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Football Coaches Find Fulfillment Leading Allied Bowling Programs

By Juli Doshan on March 14, 2017 hst Print

What do football cleats and bowling shoes have in common? That may sound like the beginning of a bad joke, but for one Maryland school district, the two types of footwear can be tied together by more than just laces. At the end of each fall, a number of head football coaches in the Baltimore County school system trade in the football gear for bowling balls and pins in anticipation of the official start of Allied bowling season.

Allied bowling, which mainly features students with disabilities but also includes some less athletically-inclined, able-bodied students who have not participated in a varsity or junior varsity sport in the past, is part of the larger Allied Sports offerings that have been available in the district since 1994. More and more head coaches of traditional sports have become interested in coaching Allied teams in recent years.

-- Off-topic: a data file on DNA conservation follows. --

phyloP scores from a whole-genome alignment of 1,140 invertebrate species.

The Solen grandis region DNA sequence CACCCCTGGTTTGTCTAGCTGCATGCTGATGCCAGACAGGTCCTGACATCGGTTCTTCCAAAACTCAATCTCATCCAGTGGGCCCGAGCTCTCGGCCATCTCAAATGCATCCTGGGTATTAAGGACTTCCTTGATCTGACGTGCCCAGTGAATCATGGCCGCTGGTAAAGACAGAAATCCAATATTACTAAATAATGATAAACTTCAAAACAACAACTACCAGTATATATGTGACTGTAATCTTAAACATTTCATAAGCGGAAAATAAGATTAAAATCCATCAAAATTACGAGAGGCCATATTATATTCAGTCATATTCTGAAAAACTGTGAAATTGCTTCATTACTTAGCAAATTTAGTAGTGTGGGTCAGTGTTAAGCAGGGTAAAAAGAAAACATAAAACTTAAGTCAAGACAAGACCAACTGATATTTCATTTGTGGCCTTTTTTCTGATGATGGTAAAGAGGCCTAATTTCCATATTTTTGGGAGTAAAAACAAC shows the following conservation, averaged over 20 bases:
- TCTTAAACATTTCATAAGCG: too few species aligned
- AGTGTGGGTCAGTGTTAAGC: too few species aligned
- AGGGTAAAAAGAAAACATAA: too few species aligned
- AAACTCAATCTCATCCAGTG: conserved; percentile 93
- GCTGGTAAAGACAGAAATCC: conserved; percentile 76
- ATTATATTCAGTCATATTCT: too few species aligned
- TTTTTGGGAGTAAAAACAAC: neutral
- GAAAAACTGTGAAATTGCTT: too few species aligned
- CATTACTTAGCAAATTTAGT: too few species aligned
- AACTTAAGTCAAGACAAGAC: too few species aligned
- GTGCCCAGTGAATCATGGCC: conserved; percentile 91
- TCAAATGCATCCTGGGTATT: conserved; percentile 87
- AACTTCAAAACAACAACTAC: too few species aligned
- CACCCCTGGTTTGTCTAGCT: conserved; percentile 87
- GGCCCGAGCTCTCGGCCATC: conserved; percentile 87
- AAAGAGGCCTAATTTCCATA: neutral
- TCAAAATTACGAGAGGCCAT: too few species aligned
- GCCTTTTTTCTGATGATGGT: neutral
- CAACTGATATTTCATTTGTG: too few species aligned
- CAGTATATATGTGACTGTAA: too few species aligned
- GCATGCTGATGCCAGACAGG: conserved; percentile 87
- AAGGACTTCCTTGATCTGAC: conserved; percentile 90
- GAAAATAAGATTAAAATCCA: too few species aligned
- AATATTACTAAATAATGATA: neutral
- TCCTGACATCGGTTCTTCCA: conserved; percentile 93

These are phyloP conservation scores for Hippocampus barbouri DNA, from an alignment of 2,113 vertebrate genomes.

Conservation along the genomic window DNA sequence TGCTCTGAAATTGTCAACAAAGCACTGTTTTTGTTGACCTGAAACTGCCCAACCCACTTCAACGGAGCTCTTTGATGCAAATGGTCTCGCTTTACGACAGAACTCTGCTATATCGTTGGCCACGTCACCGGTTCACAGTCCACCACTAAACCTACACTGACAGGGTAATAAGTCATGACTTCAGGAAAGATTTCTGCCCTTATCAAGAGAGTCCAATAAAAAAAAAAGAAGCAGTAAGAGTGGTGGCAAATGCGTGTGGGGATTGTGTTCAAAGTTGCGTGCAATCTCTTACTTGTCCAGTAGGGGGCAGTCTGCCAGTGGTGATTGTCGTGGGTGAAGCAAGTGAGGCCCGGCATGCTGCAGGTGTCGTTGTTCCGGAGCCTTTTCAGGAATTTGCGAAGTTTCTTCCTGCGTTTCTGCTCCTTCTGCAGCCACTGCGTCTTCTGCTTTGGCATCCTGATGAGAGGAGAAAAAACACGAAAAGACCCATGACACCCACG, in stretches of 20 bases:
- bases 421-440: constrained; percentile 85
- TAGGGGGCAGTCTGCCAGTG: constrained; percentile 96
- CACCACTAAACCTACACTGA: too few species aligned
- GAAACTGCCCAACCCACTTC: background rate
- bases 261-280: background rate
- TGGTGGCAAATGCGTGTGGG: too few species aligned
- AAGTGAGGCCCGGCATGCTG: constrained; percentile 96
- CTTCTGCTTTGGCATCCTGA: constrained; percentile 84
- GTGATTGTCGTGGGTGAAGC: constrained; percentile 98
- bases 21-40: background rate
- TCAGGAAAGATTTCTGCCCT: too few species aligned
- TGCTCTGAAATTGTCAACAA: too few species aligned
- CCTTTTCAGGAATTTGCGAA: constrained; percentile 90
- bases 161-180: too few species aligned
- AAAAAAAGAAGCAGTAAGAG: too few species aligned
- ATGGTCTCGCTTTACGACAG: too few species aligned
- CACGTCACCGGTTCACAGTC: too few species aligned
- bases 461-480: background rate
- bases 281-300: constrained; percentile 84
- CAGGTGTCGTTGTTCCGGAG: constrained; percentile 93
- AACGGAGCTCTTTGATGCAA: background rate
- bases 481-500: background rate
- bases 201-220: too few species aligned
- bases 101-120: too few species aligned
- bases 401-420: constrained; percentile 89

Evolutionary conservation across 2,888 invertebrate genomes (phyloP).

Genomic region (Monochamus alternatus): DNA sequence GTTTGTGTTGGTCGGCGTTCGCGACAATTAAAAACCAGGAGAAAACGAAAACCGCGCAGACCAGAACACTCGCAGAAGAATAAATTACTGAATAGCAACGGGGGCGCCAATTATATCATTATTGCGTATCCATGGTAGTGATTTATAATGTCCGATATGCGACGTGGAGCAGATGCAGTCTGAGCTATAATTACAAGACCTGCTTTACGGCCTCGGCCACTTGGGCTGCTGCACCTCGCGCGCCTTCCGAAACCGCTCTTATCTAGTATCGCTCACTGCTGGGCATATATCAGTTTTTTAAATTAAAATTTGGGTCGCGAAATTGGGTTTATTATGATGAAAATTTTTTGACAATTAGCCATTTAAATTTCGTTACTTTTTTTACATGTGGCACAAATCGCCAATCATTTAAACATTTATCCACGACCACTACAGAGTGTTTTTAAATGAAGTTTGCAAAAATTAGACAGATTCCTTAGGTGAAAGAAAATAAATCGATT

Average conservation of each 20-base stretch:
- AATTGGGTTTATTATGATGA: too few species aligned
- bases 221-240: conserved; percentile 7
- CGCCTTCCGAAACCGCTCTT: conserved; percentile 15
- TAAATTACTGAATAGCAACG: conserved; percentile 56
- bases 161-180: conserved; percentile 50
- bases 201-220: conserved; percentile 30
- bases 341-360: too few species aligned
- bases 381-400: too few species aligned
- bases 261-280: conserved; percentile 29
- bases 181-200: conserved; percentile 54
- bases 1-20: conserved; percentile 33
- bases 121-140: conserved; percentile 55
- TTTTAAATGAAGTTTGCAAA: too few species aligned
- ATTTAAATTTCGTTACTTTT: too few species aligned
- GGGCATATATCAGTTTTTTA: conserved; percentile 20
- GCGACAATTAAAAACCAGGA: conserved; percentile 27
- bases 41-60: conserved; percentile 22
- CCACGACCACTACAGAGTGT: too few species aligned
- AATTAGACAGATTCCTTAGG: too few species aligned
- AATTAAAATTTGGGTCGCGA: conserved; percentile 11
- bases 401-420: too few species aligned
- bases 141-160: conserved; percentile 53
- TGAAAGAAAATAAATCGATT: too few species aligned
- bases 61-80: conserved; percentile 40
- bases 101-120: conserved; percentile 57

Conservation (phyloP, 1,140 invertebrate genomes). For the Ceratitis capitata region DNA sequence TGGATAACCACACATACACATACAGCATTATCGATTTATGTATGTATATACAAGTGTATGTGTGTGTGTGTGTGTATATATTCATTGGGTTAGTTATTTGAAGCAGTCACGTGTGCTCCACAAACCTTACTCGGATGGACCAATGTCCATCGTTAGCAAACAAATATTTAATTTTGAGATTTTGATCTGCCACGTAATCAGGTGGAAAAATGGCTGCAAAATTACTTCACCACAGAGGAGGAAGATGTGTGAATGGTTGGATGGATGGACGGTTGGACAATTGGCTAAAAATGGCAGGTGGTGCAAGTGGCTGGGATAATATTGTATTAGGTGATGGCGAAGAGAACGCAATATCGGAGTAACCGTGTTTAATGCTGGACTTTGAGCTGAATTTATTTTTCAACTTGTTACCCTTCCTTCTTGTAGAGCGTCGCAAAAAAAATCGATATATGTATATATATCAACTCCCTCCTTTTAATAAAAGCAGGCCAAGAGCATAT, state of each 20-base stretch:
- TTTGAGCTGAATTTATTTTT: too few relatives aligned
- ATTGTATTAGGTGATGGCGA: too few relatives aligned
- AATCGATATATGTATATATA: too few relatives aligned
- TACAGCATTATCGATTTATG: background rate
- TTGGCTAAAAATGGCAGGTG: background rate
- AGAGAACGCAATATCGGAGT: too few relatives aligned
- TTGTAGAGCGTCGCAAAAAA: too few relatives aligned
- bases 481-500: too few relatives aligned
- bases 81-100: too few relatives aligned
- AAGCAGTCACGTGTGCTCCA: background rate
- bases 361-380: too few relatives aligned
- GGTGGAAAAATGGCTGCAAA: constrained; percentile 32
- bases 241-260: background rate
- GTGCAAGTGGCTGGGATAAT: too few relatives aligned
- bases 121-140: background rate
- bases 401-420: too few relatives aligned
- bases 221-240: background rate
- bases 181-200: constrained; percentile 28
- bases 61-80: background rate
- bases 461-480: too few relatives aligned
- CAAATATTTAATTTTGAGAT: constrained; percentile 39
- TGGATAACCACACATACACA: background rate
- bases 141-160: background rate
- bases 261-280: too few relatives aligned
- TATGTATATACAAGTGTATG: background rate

“I got involved about eight years ago, looking for something fun to coach in the winter time between the intense football season and baseball season,” said Hereford High School head football coach Ric Evans. “We laugh every single day, whether it’s practice or a match. Somebody will get excited if they get a strike or a spare and yell, or come up with a dance.

“They also work hard to improve their average every time out.”

Mike Gunthrop, head football coach at Owings Mills High School, ended up coaching Allied bowling at his school as a substitute after a coworker got into a car accident. He stayed on after the coworker decided to retire that summer and led his team to the western division championship last year.